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More Women Breast-Feeding Than Ever Before

Study finds more new moms are nursing their infants to six months of age

MONDAY, Dec. 2, 2002 (HealthDayNews) -- Breast-feeding in the United States is at a record high.

Not only are more women starting to breast-feed soon after giving birth, but more are continuing to nurse their infants to six months of age.

The results of a recent survey by the Ross Products division of Abbott Laboratories (a maker of infant formula) shows that 69.5 percent of new mothers started breast-feeding last year, and 32.5 percent continued to nurse at six months. These are the highest percentages documented by the company since they started surveying breast-feeding practices in 1954.

Furthermore, the greatest increase was found among groups of women historically less likely to nurse their infants: women who are black; those younger than 20; those with little education; those working; and women who participate in the Supplemental Nutrition Program for Women, Infants and Children (WIC).

WIC is a state-administered nutrition program funded by the U.S. government that provides pregnant women and children with education, health referrals and supplemental nutritious food if they are at 185 percent of the poverty level or below.

"As a nation, we see an increase in breast-feeding in all groups," says Alan Ryan, a senior clinical scientist with Abbott. While this is great news, he cautions that the push to educate women about the benefits of breast-feeding must continue. Affluent, better-educated women are still those most likely to start and continue breast-feeding, he says: "More emphasis must be placed on babies in certain populations."

The company conducts the surveys annually. The researchers, whose findings appear in the December issue of Pediatrics, compared the rates over the years, but particularly from 1996 to 2001. Ryan says that if the 2 percent annual increase in mothers who initiate breast-feeding continues, the federal government's Healthy People 2010 goal of 75 percent of women initiating breast-feeding will be met.

Questionnaires are mailed monthly to a representative sample of women. In 2001, 1.4 million questionnaires were sent and 500,000 came back, Ryan says. "That's very good for a mail-back survey," and the sample is representative of about 25 percent of all babies born each year in the United States, he notes.

Not all women breast-feed exclusively. The questionnaire asks about any breast-feeding, and includes mothers who supplement nursing with cow's milk or formula, Ryan says. For example, while in 2001 32.5 percent of women reported still breast-feeding six months after delivery, only 17.2 percent were breast-feeding exclusively.

Solely breast-feeding is recommended by the American Academy of Pediatrics, says Mary Hurt, a public relations spokeswoman for La Leche League International. She would like to see more women breast-feeding at six months and doing so exclusively, but she was pleased to hear the overall incidence of breast-feeding is rising. "I think it's very encouraging news. In many under-serviced areas, it's becoming more of a reality," she says.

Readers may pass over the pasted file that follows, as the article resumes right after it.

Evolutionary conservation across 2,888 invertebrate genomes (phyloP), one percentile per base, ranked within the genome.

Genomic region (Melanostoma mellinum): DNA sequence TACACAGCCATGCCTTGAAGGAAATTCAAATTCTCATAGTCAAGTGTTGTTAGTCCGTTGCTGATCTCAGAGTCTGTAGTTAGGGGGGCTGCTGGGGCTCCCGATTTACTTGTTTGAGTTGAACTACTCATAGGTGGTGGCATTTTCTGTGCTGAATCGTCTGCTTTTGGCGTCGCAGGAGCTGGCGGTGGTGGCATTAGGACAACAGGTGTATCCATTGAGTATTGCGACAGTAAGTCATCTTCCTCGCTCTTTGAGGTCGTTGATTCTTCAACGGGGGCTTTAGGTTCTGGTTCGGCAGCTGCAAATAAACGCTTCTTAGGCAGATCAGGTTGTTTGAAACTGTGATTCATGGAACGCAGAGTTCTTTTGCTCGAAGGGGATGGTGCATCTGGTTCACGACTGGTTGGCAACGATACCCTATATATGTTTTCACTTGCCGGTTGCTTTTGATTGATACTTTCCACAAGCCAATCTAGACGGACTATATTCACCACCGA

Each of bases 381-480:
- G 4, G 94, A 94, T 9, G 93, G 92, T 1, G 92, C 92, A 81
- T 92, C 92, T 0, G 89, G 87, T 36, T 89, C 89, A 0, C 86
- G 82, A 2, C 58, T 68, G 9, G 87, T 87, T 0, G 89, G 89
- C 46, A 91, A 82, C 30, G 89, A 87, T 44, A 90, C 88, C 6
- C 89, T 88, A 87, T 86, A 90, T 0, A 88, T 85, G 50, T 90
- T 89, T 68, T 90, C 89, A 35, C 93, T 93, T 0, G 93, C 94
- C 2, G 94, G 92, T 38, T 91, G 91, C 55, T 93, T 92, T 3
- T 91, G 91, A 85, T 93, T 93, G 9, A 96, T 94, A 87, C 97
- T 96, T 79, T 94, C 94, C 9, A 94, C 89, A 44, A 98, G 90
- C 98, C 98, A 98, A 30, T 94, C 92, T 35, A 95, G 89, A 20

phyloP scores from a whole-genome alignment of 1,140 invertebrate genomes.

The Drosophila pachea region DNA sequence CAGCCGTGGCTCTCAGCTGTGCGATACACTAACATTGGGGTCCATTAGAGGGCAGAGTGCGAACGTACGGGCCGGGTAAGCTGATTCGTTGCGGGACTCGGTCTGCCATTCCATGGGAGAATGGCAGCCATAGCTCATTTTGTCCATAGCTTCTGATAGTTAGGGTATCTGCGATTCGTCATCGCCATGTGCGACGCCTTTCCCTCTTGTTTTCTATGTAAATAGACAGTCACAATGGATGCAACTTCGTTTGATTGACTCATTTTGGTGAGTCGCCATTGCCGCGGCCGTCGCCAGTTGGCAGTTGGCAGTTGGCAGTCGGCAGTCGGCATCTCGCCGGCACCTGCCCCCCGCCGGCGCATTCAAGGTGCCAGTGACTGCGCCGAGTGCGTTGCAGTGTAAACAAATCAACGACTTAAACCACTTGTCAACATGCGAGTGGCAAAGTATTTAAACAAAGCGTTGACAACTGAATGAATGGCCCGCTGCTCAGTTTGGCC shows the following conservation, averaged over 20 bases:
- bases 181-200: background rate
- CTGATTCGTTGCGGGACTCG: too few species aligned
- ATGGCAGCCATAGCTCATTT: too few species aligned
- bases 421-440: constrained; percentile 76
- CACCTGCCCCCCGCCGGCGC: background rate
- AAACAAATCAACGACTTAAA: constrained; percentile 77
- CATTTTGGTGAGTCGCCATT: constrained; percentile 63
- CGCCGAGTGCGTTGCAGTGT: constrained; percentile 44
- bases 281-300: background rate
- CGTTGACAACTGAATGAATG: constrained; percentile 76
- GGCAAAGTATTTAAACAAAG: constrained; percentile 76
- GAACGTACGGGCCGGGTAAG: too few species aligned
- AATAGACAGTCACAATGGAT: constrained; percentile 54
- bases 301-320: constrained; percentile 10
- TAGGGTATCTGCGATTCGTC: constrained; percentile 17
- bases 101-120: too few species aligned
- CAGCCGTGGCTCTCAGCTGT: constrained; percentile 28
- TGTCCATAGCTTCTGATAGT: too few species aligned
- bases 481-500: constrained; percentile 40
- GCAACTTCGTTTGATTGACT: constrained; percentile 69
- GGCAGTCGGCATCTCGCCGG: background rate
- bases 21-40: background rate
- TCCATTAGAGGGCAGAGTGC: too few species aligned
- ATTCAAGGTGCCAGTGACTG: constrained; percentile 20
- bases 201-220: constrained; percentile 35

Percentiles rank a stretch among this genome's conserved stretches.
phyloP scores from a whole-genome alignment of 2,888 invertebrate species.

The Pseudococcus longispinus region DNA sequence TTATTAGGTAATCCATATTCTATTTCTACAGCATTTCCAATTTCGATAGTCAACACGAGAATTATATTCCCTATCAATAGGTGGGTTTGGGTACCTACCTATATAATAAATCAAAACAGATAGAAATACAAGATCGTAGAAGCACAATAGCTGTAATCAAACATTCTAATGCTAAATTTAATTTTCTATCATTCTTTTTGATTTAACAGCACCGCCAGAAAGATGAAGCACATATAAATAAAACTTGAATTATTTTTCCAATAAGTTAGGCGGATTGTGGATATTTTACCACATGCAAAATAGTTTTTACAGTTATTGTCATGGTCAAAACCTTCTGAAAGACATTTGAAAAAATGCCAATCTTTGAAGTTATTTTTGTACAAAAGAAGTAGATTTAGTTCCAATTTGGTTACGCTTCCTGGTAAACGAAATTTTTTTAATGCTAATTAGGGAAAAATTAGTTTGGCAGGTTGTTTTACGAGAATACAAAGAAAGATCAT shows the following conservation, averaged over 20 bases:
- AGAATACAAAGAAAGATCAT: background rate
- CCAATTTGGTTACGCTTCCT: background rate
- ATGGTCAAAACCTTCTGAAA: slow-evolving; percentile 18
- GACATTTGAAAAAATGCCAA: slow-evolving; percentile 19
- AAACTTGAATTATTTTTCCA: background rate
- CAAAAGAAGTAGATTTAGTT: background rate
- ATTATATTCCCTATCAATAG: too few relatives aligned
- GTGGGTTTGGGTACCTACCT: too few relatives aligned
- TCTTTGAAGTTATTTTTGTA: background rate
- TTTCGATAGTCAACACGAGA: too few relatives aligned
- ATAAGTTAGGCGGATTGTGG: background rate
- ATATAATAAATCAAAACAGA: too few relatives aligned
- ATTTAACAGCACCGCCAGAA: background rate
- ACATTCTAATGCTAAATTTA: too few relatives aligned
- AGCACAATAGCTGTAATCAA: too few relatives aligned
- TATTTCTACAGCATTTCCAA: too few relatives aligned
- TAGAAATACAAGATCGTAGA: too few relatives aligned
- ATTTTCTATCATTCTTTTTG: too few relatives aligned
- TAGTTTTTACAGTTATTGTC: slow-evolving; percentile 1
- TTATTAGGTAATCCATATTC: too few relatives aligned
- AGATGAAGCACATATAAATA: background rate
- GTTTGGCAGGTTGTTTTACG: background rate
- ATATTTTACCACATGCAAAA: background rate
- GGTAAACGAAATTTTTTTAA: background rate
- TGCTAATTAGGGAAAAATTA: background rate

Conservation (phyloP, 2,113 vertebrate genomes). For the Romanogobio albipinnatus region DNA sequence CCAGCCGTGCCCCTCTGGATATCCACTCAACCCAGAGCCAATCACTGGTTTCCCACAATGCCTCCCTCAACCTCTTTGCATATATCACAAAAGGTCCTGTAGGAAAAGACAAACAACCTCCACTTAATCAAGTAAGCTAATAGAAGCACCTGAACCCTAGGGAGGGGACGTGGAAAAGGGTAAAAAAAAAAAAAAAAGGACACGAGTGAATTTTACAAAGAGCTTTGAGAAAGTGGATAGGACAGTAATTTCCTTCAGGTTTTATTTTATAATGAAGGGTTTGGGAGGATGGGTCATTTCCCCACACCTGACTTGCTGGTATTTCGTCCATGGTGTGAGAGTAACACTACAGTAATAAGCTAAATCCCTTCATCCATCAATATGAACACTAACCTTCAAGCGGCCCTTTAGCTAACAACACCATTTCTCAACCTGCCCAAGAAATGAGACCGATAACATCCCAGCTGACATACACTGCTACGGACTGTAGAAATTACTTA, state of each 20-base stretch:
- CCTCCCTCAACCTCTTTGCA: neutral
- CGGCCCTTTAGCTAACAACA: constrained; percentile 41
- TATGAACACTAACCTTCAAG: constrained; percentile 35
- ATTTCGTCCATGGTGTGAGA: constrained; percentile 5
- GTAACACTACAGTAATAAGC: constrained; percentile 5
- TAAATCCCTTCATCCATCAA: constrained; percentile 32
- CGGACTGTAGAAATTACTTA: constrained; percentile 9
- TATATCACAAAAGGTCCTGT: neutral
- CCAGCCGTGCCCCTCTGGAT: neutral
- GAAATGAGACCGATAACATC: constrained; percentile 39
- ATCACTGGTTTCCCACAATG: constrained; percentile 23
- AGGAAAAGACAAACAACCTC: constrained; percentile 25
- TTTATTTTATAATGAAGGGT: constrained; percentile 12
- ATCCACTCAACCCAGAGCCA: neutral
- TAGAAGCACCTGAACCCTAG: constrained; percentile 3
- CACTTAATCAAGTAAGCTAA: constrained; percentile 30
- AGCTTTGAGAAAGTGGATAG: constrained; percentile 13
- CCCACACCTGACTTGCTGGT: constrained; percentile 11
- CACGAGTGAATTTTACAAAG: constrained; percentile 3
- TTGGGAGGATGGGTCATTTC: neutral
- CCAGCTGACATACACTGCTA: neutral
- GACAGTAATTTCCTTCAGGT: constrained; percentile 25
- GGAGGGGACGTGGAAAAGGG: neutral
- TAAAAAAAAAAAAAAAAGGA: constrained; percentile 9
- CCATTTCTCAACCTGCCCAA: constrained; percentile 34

She acknowledges, as does Ryan, that certain groups of women continue to breast-feed more than others. These are women who are white, older, college-educated, mothers of more than one child, those who are not part of WIC, and females living in the Mountain and Pacific areas of the United States.

Ryan says the geographic differences are a "cultural phenomenon" and that women in these areas probably receive more peer support for their desire to nurse.

As to the rise in breast-feeding across all sectors, Ryan says that more women are getting the message that mother's milk is best: "I think there are a lot of [educational] programs in place now."

Hurt thinks certain barriers to breast-feeding may be falling by the wayside. Unaccommodating work environments have typically held women back, she says, and that may be changing.

Women may also be recognizing the health benefits of nursing, for mother as well as infant. "In some of the newer research, health benefits for mothers are becoming more highlighted," such as the news that breast-feeding lowers a woman's risk for ovarian and breast cancer, she says.

Whatever the reasons, breast-feeding may finally be getting the recognition it deserves, she says. Like many other good things in life, "it's free, so we have a hard time seeing its value."

What To Do

To find out more about the benefits of breast-feeding, visit the University of Michigan and La Leche League.

SOURCES: Alan Ryan, Ph.D., senior clinical scientist, Ross Products division, Abbott Laboratories, Columbus, Ohio; Mary Hurt, spokeswoman, La Leche League International, Schaumberg, Ill.; December 2002 Pediatrics
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